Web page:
Andri Magnason, Reykjavik, Iceland
I think it's pretty stupid to use all this energy to power an American aluminium smelter. All this energy could be used to power a city the size of Manchester.
David Hendrikson, Akranes, Iceland
Keep the wilderness as it is, but make use of the renewable energy in the most lenient way possible to preserve what little is still pristine.
Green energy is not the only issue. The air quality in Iceland is superb, so one of my main concerns is the pollution from the aluminium plant itself, as these are known to be particularly noxious (I live near one!). But if the land for the proposed dam is indeed a wilderness in the sense that no other life uses it, why not use it productively for human purposes? My other main concern is the inevitable increase in pollution from the increased shipping at the nearby port and from the human pollution in the expanding manufacturing community.
David, Cheshire, UK
Unproductive wilderness? Excuse me, but isn't the wilderness what provides us with oxygen, fresh water and ultimately food? The true solution is to use less energy, and accept the surroundings in which we live. If people live in a cold country, they should not expect to have 20C inside their homes. And one thing is for certain, humans can't eat aluminium or electricity, and if we continue down this path, food will be again the main worry of humankind.
Alejandra Moreno, Mexico
I think most Icelanders weren't really aware of how gigantic this dam was going to be, and are now feeling guilty when it is too late. People can agree and disagree, but for me as a student in biochemistry, I see no other choice than to use the power which this country gives us, but in moderation. Since Landsvirkjun began this construction, the roads on the highland, and places of interest in the region have become more reachable so people can now really enjoy the landscape (the rest of it). With everything: there are pros and cons.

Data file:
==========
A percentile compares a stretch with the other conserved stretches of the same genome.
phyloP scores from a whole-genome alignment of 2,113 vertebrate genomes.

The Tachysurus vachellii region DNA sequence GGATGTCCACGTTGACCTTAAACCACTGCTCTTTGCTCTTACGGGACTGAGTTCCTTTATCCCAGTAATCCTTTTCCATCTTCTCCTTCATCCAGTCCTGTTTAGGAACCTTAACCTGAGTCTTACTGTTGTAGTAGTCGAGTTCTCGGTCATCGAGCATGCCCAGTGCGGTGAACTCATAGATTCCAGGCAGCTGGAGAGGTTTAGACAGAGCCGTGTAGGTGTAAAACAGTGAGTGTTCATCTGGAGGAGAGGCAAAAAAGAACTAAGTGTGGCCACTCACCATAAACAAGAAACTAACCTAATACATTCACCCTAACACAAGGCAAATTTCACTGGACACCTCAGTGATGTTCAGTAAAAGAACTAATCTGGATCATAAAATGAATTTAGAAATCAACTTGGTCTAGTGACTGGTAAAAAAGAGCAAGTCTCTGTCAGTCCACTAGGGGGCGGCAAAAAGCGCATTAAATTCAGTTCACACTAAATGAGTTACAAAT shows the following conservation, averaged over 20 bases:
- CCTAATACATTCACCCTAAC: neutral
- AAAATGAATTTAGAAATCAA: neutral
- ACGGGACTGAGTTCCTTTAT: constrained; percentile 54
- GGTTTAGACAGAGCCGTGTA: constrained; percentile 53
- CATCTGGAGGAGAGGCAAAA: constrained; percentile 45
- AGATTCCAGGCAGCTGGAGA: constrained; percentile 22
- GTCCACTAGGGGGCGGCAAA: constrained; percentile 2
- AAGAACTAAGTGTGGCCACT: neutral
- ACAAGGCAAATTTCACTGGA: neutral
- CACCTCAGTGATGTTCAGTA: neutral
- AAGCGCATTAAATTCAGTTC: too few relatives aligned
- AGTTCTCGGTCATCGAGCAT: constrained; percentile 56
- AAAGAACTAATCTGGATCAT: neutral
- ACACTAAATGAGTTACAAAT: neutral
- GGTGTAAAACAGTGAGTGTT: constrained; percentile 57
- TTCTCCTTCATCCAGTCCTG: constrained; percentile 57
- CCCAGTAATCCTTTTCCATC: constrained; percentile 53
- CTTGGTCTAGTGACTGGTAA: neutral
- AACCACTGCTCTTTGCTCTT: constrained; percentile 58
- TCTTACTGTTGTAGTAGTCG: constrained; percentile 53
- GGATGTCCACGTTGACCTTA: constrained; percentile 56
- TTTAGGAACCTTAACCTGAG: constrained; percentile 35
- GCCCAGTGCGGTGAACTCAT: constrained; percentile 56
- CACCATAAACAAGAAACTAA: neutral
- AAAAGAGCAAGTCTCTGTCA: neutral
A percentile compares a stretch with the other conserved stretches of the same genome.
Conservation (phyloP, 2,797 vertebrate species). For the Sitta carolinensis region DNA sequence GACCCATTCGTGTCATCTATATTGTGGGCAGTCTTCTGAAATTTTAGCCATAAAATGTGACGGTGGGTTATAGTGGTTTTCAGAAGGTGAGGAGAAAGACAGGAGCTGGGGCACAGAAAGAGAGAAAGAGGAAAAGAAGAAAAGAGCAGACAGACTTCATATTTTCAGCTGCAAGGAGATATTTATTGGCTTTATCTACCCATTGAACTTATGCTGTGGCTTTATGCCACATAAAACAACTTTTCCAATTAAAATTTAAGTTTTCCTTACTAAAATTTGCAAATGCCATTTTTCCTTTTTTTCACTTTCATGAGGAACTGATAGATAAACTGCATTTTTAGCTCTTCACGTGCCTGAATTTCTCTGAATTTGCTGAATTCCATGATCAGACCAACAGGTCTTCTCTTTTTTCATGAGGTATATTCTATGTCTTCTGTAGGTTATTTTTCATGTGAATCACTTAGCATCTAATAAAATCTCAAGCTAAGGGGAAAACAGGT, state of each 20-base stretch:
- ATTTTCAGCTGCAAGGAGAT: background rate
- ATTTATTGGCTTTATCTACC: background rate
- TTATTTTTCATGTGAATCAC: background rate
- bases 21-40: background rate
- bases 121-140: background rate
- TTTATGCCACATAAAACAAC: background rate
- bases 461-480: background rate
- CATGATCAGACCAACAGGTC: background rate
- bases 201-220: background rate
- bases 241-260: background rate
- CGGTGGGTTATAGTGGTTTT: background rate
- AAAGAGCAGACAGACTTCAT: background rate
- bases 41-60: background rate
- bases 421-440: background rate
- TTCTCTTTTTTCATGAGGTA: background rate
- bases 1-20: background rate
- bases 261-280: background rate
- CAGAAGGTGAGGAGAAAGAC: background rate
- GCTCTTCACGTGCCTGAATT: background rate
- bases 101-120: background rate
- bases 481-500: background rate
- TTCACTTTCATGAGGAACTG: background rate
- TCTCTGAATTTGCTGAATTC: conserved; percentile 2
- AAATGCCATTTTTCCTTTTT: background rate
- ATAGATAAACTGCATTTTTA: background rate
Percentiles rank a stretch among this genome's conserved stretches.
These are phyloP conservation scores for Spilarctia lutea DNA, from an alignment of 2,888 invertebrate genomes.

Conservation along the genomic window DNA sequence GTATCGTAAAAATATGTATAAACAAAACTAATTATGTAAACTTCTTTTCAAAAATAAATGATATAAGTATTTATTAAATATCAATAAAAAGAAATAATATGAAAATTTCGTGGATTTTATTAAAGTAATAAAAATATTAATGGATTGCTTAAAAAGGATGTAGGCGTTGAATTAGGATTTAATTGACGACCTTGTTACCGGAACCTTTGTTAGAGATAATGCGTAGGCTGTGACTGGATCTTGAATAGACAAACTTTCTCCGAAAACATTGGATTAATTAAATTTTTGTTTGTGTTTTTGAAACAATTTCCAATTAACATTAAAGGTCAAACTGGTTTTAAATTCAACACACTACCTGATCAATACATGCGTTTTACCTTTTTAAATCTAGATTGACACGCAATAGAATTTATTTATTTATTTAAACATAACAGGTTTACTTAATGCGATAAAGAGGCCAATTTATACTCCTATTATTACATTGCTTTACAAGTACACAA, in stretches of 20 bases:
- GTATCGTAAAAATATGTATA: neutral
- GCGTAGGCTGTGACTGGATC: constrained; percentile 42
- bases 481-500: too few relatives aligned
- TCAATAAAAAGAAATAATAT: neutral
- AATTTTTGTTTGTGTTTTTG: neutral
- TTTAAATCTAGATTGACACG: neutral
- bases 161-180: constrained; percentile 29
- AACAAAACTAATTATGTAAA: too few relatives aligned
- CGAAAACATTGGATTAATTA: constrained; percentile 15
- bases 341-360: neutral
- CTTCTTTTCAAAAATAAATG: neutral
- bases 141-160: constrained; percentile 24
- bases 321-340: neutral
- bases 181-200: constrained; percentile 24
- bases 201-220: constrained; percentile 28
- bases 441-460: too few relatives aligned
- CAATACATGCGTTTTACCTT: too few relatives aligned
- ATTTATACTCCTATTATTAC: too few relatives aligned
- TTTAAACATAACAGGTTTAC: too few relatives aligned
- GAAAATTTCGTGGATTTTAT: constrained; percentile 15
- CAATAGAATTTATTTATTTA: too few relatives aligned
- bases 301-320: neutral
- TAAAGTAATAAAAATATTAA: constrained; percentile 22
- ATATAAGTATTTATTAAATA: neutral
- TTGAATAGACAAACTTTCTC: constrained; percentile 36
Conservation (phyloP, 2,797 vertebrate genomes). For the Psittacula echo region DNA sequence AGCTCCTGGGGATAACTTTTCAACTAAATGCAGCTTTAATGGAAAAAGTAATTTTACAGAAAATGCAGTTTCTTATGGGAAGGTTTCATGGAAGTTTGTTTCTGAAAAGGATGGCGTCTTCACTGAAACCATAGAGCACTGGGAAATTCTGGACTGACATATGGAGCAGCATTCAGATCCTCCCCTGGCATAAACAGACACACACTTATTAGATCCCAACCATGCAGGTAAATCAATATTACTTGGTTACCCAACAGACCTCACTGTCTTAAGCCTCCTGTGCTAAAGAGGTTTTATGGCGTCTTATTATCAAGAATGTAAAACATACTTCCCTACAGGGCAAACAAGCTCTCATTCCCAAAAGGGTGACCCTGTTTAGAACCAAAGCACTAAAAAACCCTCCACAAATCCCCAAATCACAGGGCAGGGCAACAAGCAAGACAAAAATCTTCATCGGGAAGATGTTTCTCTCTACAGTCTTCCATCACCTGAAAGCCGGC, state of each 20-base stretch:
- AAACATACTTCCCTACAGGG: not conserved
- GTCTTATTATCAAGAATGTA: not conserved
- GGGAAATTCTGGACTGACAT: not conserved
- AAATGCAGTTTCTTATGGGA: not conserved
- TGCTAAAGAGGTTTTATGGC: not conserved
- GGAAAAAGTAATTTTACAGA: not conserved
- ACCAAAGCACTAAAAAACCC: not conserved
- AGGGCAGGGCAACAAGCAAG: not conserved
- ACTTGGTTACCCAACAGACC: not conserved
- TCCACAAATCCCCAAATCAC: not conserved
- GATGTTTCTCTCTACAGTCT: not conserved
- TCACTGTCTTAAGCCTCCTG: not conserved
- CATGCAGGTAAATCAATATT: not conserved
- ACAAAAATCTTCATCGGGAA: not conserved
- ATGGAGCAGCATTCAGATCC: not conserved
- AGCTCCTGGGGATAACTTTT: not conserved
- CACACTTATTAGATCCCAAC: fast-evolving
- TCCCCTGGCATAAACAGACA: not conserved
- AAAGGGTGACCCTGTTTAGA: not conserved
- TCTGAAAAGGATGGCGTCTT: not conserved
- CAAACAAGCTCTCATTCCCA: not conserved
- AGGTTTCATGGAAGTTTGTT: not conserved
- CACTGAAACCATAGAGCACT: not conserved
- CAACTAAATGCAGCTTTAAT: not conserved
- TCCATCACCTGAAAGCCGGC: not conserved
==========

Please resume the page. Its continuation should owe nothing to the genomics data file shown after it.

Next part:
Johann Gretar Kroyer Gizurarson, Reykjavík, Iceland
I did a motorbike tour of Iceland's wilderness a few years ago and the place was largely full of nothing really. Vast areas resembled a giant quarry with no life, even plant life. I accept that green energy is a total must for the planet and if there is any landscape that must be "ruined" by our advances, then surely the "no life anyway" landscape of Iceland is a good candidate. We must all contribute to energy saving but whilst we need aluminium, we must have huge power resources to extract it from bauxite, the rock aluminium comes from. There is a big picture to consider, a very big one.